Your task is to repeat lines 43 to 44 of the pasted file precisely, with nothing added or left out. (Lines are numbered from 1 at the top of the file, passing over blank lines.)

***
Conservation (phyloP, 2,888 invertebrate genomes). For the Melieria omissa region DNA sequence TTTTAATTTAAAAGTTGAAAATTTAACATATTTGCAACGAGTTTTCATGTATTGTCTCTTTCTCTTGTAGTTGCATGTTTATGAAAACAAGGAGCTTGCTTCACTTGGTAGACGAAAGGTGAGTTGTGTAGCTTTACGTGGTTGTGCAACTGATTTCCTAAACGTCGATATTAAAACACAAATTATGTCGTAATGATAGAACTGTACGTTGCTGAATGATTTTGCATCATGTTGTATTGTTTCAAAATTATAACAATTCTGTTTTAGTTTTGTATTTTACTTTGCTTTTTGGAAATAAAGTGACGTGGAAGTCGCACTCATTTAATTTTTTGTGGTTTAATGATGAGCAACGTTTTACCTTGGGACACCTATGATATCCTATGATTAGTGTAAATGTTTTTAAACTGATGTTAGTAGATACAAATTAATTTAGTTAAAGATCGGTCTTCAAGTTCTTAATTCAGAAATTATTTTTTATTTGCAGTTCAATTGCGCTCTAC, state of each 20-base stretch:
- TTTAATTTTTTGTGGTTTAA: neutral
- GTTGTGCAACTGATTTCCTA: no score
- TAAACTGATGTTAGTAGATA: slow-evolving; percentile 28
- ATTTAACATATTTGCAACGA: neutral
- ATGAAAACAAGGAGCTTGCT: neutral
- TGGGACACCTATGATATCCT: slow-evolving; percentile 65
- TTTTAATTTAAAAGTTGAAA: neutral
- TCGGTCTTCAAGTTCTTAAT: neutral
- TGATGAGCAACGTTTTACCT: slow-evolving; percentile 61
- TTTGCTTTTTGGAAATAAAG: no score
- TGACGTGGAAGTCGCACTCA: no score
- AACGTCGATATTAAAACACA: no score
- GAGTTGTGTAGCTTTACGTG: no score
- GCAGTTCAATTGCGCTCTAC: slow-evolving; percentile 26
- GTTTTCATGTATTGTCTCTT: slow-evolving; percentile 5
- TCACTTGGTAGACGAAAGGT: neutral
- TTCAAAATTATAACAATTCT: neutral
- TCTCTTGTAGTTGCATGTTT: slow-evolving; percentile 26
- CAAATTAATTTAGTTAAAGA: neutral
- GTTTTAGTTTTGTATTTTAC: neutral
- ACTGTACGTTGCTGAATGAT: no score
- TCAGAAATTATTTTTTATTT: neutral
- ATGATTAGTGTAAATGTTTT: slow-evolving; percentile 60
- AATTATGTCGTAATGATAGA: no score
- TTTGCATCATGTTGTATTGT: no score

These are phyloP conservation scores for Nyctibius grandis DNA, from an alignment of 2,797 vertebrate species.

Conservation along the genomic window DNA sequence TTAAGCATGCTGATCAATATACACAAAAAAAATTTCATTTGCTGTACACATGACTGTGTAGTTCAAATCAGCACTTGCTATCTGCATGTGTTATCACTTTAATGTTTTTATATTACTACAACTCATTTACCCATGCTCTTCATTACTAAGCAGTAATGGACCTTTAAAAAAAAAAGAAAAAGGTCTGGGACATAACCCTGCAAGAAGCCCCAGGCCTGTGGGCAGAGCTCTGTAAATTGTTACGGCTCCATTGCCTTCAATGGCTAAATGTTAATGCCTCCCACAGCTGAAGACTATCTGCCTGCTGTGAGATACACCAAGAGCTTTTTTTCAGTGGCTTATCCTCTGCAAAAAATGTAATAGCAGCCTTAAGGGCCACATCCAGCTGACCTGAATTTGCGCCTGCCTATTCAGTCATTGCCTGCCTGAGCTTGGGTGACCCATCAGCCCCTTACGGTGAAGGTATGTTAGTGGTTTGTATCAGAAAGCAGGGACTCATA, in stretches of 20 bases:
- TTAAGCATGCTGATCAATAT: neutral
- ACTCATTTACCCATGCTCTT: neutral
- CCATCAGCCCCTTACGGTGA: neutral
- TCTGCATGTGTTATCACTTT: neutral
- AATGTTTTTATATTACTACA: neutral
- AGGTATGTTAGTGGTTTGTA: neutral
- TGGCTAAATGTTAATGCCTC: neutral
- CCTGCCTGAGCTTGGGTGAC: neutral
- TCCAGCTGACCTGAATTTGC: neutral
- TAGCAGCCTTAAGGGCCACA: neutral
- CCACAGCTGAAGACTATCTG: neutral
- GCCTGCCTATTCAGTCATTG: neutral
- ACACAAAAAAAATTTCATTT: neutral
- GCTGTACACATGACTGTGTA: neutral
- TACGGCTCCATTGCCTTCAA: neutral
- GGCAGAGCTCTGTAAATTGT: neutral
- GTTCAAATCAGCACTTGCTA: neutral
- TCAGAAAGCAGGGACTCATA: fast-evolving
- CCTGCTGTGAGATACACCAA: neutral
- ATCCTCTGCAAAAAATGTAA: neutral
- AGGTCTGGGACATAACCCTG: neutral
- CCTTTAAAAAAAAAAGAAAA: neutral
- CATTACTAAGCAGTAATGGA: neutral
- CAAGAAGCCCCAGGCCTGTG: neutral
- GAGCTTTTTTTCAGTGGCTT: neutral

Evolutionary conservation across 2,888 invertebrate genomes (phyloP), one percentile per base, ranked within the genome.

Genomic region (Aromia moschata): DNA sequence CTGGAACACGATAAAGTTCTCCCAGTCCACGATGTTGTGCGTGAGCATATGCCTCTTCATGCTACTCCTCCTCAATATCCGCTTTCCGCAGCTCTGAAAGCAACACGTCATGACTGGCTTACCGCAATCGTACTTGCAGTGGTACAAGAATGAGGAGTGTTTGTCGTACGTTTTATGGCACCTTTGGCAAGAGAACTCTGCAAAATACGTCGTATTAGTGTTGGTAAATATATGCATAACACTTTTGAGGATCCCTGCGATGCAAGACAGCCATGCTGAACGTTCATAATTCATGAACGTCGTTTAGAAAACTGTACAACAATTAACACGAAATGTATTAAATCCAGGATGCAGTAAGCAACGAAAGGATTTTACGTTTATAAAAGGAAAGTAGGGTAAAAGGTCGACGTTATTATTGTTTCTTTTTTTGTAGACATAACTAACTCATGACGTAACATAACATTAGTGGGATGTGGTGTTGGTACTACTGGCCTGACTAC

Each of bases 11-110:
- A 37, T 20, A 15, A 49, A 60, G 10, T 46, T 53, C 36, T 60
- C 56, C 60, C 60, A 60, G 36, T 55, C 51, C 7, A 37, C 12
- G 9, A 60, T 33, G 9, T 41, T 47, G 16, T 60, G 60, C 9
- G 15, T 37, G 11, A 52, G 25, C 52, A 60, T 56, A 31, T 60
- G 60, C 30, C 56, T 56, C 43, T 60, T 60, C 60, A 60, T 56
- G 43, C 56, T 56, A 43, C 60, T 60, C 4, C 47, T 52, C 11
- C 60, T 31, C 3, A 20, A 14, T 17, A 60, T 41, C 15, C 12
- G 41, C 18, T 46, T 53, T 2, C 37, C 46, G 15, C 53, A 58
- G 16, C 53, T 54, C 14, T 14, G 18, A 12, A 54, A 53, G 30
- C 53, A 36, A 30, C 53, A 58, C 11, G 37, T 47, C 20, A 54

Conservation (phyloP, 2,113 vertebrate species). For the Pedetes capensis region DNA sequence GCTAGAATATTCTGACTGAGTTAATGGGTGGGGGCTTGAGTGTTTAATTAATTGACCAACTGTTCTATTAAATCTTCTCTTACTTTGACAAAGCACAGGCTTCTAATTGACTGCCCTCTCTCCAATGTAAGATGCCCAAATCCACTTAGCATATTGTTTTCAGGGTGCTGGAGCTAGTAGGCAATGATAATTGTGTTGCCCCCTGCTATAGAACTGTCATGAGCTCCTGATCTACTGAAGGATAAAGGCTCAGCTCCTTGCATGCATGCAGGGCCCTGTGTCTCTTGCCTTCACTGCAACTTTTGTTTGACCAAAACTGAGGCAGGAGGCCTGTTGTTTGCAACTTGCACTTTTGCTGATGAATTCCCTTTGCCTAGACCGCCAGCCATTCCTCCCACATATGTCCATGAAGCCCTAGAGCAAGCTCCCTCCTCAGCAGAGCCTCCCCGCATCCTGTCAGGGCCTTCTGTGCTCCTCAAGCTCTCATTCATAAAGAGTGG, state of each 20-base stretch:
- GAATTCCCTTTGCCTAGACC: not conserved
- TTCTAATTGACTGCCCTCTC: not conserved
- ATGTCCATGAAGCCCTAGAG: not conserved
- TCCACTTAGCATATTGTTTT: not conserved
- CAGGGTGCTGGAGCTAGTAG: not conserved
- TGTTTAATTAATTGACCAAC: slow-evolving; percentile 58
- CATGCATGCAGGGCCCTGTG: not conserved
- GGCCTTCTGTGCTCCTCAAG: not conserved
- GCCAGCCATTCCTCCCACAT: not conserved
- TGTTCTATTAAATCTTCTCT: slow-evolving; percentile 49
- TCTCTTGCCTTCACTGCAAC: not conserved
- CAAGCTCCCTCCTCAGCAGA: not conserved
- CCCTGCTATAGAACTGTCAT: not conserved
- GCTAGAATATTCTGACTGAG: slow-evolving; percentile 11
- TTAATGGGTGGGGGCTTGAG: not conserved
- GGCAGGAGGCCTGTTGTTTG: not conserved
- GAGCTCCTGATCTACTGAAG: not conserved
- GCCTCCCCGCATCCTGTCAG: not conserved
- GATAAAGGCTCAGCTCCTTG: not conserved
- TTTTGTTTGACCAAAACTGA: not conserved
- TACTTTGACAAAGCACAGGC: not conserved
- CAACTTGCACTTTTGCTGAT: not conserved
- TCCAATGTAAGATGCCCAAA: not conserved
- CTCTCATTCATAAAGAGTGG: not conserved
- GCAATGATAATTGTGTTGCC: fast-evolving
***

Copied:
- TACGGCTCCATTGCCTTCAA: neutral
- GGCAGAGCTCTGTAAATTGT: neutral